Effortless Eye Movement: Two Ways!

PART ONE: TRACKING A TARGET

Using Unity Version 2019.4


There are a few creative hills I’m willing to die on, no matter how basic the game is. One of those hills is eye movement.


At the very least, eye movement can direct player attention, but there’s much more to it than that. In reality, our eyes also convey focus, personality and emotion; we abandon a crucial human element if we negate that in our character design. In fact, a character staring lifelessly in one direction can hurt immersion significantly.

So for me, eye movement is a must. And fortunately, it’s quite simple to implement.


The Problem

Your character has dull, lifeless eyes. You want them to look at points of interest or look around their surroundings, but they only stare blankly ahead.


The Solution

This is the first in a two-part tutorial that will go through two different ways to tackle eye movement: 1) Using eyes that are rigged to bone transforms, and 2) using an offset on the texture UV for the eyes. In part one, we'll set up our movement system and implement a function to track targets. In part two, we'll get a bit fancier.


Obviously, there are exceptions to the below criteria, but basically, you will want to use:


Eye bone transforms

  • If your character has separate eye meshes rigged and weighted to bones, and

  • The eye meshes are spherical

Texture UV Offset

  • If your character has eye meshes that are not rigged to bones, or

  • The eyes are part of the character mesh, but have their own material, or

  • The eye meshes are flat or non-spherical

Before we get into specifics, let’s break down how these approaches work differently.


Transforms:

Unity’s API includes an interface that will point a transform at another transform. Specifically, the animator.setlookat functionality rotates a transform's forward direction (which should be the front of the eyeball) to “look at” another transform (the target).


UV Offsets:

This process offsets the texture rather than rotating a mesh. Based on the target position, it will offset the texture on it's x and y axis so the eye appears to be looking at a target.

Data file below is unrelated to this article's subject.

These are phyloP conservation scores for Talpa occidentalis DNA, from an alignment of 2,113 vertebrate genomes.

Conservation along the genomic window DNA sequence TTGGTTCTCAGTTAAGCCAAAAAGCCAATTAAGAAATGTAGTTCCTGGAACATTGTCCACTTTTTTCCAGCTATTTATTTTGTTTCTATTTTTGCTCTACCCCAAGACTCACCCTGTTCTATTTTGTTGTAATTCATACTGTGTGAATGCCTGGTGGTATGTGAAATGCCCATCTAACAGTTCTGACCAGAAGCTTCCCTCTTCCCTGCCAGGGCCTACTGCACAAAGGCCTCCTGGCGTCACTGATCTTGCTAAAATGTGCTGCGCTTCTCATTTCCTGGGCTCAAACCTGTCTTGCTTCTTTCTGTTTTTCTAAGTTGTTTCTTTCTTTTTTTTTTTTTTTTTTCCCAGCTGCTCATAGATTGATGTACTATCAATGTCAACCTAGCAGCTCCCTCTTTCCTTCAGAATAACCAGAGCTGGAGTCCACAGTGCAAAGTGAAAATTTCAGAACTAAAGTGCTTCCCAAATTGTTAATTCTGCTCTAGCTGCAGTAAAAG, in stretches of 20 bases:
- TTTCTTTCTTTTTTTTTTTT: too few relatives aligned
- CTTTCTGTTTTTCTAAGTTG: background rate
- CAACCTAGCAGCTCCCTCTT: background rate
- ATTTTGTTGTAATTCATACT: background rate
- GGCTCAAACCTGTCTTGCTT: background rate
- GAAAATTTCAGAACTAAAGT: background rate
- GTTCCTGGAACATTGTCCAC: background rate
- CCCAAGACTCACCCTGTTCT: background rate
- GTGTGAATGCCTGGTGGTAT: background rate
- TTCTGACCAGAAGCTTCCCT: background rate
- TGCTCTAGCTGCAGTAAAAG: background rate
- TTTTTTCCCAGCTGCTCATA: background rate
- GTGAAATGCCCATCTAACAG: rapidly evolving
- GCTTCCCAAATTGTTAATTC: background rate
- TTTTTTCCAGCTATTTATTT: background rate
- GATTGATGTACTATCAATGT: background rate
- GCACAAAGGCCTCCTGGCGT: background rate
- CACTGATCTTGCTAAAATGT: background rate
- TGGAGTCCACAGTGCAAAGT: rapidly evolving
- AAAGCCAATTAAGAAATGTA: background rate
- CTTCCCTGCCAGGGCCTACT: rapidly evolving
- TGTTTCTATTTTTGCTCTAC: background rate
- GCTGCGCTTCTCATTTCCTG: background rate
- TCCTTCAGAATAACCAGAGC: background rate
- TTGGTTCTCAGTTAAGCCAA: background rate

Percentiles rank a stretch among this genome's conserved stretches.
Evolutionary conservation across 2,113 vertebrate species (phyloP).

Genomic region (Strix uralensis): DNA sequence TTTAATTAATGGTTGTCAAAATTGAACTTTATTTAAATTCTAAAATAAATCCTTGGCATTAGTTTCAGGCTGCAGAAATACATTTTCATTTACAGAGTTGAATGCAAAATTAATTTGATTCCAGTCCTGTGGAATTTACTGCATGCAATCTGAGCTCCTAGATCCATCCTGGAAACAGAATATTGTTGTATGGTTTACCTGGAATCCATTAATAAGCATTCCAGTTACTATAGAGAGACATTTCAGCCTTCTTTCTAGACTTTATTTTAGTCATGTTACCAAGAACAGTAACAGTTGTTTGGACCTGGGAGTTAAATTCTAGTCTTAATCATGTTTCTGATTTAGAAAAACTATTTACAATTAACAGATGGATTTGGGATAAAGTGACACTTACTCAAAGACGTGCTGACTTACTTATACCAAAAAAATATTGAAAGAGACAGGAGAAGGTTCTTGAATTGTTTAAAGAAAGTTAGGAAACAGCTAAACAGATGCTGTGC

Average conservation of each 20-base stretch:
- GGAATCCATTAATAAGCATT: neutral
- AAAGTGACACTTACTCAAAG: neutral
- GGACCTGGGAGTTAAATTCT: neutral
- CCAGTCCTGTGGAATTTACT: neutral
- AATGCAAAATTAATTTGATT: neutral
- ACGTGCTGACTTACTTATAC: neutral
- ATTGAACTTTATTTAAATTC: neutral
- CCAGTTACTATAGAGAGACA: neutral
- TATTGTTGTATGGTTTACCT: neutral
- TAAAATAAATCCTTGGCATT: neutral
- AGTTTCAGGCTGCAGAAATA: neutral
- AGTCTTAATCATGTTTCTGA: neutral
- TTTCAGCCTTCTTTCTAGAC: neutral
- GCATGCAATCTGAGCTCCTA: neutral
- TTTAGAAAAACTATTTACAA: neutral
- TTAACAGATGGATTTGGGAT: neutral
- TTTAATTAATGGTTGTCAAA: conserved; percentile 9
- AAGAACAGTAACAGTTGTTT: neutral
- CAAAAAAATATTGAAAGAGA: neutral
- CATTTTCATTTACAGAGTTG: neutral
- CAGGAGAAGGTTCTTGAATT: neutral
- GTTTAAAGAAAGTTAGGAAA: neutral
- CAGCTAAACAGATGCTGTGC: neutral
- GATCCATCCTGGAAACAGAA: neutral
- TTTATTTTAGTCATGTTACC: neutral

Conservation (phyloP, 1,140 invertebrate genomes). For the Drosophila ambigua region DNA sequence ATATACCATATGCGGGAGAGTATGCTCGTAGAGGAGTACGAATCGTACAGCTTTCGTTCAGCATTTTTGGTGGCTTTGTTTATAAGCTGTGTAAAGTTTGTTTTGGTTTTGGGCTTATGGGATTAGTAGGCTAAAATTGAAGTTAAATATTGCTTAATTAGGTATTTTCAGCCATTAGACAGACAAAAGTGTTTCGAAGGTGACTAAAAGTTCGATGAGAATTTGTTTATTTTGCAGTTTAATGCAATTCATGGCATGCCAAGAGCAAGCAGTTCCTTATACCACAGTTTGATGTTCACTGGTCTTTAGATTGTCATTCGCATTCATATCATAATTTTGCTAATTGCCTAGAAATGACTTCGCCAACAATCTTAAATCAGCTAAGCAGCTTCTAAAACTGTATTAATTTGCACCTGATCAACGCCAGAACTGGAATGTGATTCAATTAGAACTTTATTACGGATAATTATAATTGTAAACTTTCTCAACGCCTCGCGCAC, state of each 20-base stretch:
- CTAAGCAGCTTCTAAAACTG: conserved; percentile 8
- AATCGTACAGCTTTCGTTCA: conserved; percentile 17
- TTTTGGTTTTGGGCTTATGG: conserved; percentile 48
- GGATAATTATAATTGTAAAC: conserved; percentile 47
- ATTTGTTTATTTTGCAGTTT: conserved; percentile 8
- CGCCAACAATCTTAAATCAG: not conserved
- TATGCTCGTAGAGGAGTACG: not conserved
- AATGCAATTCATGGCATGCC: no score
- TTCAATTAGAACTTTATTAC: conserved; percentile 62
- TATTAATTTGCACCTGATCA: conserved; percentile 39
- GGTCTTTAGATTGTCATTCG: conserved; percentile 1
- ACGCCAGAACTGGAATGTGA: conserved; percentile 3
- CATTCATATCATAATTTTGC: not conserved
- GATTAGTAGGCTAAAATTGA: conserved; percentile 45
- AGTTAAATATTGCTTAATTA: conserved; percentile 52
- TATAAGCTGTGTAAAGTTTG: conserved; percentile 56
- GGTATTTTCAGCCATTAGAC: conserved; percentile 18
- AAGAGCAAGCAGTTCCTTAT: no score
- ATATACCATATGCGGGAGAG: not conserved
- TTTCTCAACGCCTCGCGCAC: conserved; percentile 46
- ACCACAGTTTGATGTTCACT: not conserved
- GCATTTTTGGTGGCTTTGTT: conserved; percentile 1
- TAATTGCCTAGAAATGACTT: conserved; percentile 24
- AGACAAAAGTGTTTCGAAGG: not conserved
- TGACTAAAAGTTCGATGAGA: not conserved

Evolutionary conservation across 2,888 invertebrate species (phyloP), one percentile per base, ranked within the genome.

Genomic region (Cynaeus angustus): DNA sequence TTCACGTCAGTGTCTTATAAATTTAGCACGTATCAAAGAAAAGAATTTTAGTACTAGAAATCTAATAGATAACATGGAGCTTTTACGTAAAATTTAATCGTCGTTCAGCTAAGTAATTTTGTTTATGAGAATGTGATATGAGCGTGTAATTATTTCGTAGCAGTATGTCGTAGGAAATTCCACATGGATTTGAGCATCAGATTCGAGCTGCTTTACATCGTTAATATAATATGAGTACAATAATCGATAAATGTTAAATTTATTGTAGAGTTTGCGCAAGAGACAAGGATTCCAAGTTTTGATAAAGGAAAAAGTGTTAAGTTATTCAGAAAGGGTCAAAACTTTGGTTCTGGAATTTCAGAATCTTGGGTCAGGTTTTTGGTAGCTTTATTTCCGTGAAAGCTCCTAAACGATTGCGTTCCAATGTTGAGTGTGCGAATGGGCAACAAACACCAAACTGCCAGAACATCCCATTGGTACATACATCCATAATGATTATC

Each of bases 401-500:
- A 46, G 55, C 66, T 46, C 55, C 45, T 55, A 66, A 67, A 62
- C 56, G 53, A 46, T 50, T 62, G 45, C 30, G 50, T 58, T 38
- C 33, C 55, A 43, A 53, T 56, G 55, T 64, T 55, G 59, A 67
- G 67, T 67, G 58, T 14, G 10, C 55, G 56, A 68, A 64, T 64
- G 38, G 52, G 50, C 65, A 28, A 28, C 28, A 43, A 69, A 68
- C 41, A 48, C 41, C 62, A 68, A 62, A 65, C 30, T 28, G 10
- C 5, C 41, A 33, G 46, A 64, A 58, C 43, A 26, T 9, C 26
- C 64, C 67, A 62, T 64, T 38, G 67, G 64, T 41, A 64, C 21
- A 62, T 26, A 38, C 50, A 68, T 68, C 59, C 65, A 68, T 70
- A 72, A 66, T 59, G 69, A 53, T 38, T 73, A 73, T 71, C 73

If you have the transforms, or plan to use blendshapes instead of UV offsets, there are several high-quality assets on the store that take care of eye movement for you. My favourite is Realistic Eye Movement, but there are many others. Lipsync Pro, for example, includes an eye controller in addition to lipsync functionality. So if you want to abandon this tutorial and use one of these assets, you can pick them up here:



However, if you want to do it yourself, keep reading.


Animator Controller Setup

I’m going to make use of the animator for both methods in this tutorial. Mainly because I like to keep things that move the character in one place. Also, by dedicating a layer to eye movement, we can sync it with our other character animations.

Why would we do that? Well, if your character is running forward, they’re likely just looking ahead, so you don’t need to bog down your update function with eye movement calls. But when they are near a point of interest, or in a fighting stance, you want to be looking at the target. If they’re standing idle, they might just be looking at random points. And finally, if they’re in a dialogue state, their eye movements would ideally correspond to their state of mind. Thinking, shyness, anger, and so on — all would be expressed through different eye movements. In the part two of this tutorial, I’ll show you how to expand the scripts in this part with coroutines for some of those uses.


My avatar mask setup

Begin by creating a new layer in your animator called “EyeMovement” or whatever you like. This layer will use an avatar mask for just the eye mesh, the head bone and the eye bones, so cancel out the entire humanoid form and import your character’s avatar to the Transform field.


The layer should override the other layers and have the IK Pass enabled.


We'll set up states for eye movement, even though they co